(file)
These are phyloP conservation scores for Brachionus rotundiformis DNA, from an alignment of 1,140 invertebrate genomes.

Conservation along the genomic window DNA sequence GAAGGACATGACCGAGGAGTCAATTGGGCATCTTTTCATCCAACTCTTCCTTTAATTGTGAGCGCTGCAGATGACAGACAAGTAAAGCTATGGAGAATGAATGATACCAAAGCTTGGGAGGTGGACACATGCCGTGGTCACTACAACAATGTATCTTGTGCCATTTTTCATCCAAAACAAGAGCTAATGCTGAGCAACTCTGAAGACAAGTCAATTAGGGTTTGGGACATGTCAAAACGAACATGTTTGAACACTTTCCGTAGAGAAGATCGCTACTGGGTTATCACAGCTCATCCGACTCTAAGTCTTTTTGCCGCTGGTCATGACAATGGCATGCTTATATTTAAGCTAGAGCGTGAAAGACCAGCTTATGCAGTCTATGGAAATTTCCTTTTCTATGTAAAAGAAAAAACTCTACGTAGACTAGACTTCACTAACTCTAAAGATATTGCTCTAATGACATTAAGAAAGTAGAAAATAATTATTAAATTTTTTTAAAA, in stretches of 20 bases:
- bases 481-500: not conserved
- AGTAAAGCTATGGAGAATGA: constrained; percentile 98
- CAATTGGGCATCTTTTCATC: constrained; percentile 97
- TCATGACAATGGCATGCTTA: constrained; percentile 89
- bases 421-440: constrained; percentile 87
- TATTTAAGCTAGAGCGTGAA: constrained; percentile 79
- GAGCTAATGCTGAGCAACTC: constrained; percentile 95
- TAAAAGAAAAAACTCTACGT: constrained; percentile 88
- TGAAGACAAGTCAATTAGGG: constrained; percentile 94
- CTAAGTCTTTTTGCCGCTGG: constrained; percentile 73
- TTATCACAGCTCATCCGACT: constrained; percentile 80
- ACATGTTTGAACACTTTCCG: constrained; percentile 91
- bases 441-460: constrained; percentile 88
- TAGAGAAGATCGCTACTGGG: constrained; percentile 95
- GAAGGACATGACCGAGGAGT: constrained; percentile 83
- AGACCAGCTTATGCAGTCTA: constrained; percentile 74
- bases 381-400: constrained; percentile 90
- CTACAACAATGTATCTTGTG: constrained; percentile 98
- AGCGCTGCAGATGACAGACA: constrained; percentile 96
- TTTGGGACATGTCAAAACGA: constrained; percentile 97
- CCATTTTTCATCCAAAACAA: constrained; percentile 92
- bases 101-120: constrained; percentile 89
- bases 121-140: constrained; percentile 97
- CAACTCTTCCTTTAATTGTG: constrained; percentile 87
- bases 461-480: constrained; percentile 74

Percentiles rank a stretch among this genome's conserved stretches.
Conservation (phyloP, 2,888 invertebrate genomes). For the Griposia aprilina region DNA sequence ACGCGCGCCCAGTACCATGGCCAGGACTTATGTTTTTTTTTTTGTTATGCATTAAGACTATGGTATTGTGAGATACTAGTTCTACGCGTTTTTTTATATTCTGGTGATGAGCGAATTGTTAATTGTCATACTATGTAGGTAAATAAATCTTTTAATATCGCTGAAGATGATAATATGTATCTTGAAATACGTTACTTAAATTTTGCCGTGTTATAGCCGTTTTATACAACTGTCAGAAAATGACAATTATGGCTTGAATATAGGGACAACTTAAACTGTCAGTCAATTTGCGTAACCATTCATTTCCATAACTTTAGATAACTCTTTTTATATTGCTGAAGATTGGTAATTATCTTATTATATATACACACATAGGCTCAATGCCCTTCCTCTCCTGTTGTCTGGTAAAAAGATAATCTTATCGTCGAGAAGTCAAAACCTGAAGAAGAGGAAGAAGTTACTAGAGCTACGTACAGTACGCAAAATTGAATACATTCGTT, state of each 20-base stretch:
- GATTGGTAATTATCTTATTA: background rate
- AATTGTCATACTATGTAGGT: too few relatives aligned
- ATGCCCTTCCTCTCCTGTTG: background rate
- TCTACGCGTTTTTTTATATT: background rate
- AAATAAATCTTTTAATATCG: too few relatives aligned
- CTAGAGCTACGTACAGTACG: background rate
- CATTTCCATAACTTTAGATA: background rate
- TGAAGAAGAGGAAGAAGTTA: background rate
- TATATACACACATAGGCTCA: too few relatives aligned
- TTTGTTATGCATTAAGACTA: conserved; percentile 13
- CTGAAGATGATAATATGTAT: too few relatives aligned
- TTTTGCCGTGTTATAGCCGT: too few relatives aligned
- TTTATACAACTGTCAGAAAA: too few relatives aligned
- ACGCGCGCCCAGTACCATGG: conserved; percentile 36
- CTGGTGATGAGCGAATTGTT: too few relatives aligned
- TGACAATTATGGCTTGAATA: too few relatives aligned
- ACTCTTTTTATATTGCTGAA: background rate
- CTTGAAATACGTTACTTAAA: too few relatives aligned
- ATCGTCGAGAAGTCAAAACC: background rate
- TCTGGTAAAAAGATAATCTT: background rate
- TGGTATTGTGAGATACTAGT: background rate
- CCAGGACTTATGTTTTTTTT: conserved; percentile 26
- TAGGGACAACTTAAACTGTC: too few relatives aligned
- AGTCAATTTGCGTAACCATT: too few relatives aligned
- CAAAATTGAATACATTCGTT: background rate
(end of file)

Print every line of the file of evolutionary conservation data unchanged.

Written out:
These are phyloP conservation scores for Brachionus rotundiformis DNA, from an alignment of 1,140 invertebrate genomes.

Conservation along the genomic window DNA sequence GAAGGACATGACCGAGGAGTCAATTGGGCATCTTTTCATCCAACTCTTCCTTTAATTGTGAGCGCTGCAGATGACAGACAAGTAAAGCTATGGAGAATGAATGATACCAAAGCTTGGGAGGTGGACACATGCCGTGGTCACTACAACAATGTATCTTGTGCCATTTTTCATCCAAAACAAGAGCTAATGCTGAGCAACTCTGAAGACAAGTCAATTAGGGTTTGGGACATGTCAAAACGAACATGTTTGAACACTTTCCGTAGAGAAGATCGCTACTGGGTTATCACAGCTCATCCGACTCTAAGTCTTTTTGCCGCTGGTCATGACAATGGCATGCTTATATTTAAGCTAGAGCGTGAAAGACCAGCTTATGCAGTCTATGGAAATTTCCTTTTCTATGTAAAAGAAAAAACTCTACGTAGACTAGACTTCACTAACTCTAAAGATATTGCTCTAATGACATTAAGAAAGTAGAAAATAATTATTAAATTTTTTTAAAA, in stretches of 20 bases:
- bases 481-500: not conserved
- AGTAAAGCTATGGAGAATGA: constrained; percentile 98
- CAATTGGGCATCTTTTCATC: constrained; percentile 97
- TCATGACAATGGCATGCTTA: constrained; percentile 89
- bases 421-440: constrained; percentile 87
- TATTTAAGCTAGAGCGTGAA: constrained; percentile 79
- GAGCTAATGCTGAGCAACTC: constrained; percentile 95
- TAAAAGAAAAAACTCTACGT: constrained; percentile 88
- TGAAGACAAGTCAATTAGGG: constrained; percentile 94
- CTAAGTCTTTTTGCCGCTGG: constrained; percentile 73
- TTATCACAGCTCATCCGACT: constrained; percentile 80
- ACATGTTTGAACACTTTCCG: constrained; percentile 91
- bases 441-460: constrained; percentile 88
- TAGAGAAGATCGCTACTGGG: constrained; percentile 95
- GAAGGACATGACCGAGGAGT: constrained; percentile 83
- AGACCAGCTTATGCAGTCTA: constrained; percentile 74
- bases 381-400: constrained; percentile 90
- CTACAACAATGTATCTTGTG: constrained; percentile 98
- AGCGCTGCAGATGACAGACA: constrained; percentile 96
- TTTGGGACATGTCAAAACGA: constrained; percentile 97
- CCATTTTTCATCCAAAACAA: constrained; percentile 92
- bases 101-120: constrained; percentile 89
- bases 121-140: constrained; percentile 97
- CAACTCTTCCTTTAATTGTG: constrained; percentile 87
- bases 461-480: constrained; percentile 74

Percentiles rank a stretch among this genome's conserved stretches.
Conservation (phyloP, 2,888 invertebrate genomes). For the Griposia aprilina region DNA sequence ACGCGCGCCCAGTACCATGGCCAGGACTTATGTTTTTTTTTTTGTTATGCATTAAGACTATGGTATTGTGAGATACTAGTTCTACGCGTTTTTTTATATTCTGGTGATGAGCGAATTGTTAATTGTCATACTATGTAGGTAAATAAATCTTTTAATATCGCTGAAGATGATAATATGTATCTTGAAATACGTTACTTAAATTTTGCCGTGTTATAGCCGTTTTATACAACTGTCAGAAAATGACAATTATGGCTTGAATATAGGGACAACTTAAACTGTCAGTCAATTTGCGTAACCATTCATTTCCATAACTTTAGATAACTCTTTTTATATTGCTGAAGATTGGTAATTATCTTATTATATATACACACATAGGCTCAATGCCCTTCCTCTCCTGTTGTCTGGTAAAAAGATAATCTTATCGTCGAGAAGTCAAAACCTGAAGAAGAGGAAGAAGTTACTAGAGCTACGTACAGTACGCAAAATTGAATACATTCGTT, state of each 20-base stretch:
- GATTGGTAATTATCTTATTA: background rate
- AATTGTCATACTATGTAGGT: too few relatives aligned
- ATGCCCTTCCTCTCCTGTTG: background rate
- TCTACGCGTTTTTTTATATT: background rate
- AAATAAATCTTTTAATATCG: too few relatives aligned
- CTAGAGCTACGTACAGTACG: background rate
- CATTTCCATAACTTTAGATA: background rate
- TGAAGAAGAGGAAGAAGTTA: background rate
- TATATACACACATAGGCTCA: too few relatives aligned
- TTTGTTATGCATTAAGACTA: conserved; percentile 13
- CTGAAGATGATAATATGTAT: too few relatives aligned
- TTTTGCCGTGTTATAGCCGT: too few relatives aligned
- TTTATACAACTGTCAGAAAA: too few relatives aligned
- ACGCGCGCCCAGTACCATGG: conserved; percentile 36
- CTGGTGATGAGCGAATTGTT: too few relatives aligned
- TGACAATTATGGCTTGAATA: too few relatives aligned
- ACTCTTTTTATATTGCTGAA: background rate
- CTTGAAATACGTTACTTAAA: too few relatives aligned
- ATCGTCGAGAAGTCAAAACC: background rate
- TCTGGTAAAAAGATAATCTT: background rate
- TGGTATTGTGAGATACTAGT: background rate
- CCAGGACTTATGTTTTTTTT: conserved; percentile 26
- TAGGGACAACTTAAACTGTC: too few relatives aligned
- AGTCAATTTGCGTAACCATT: too few relatives aligned
- CAAAATTGAATACATTCGTT: background rate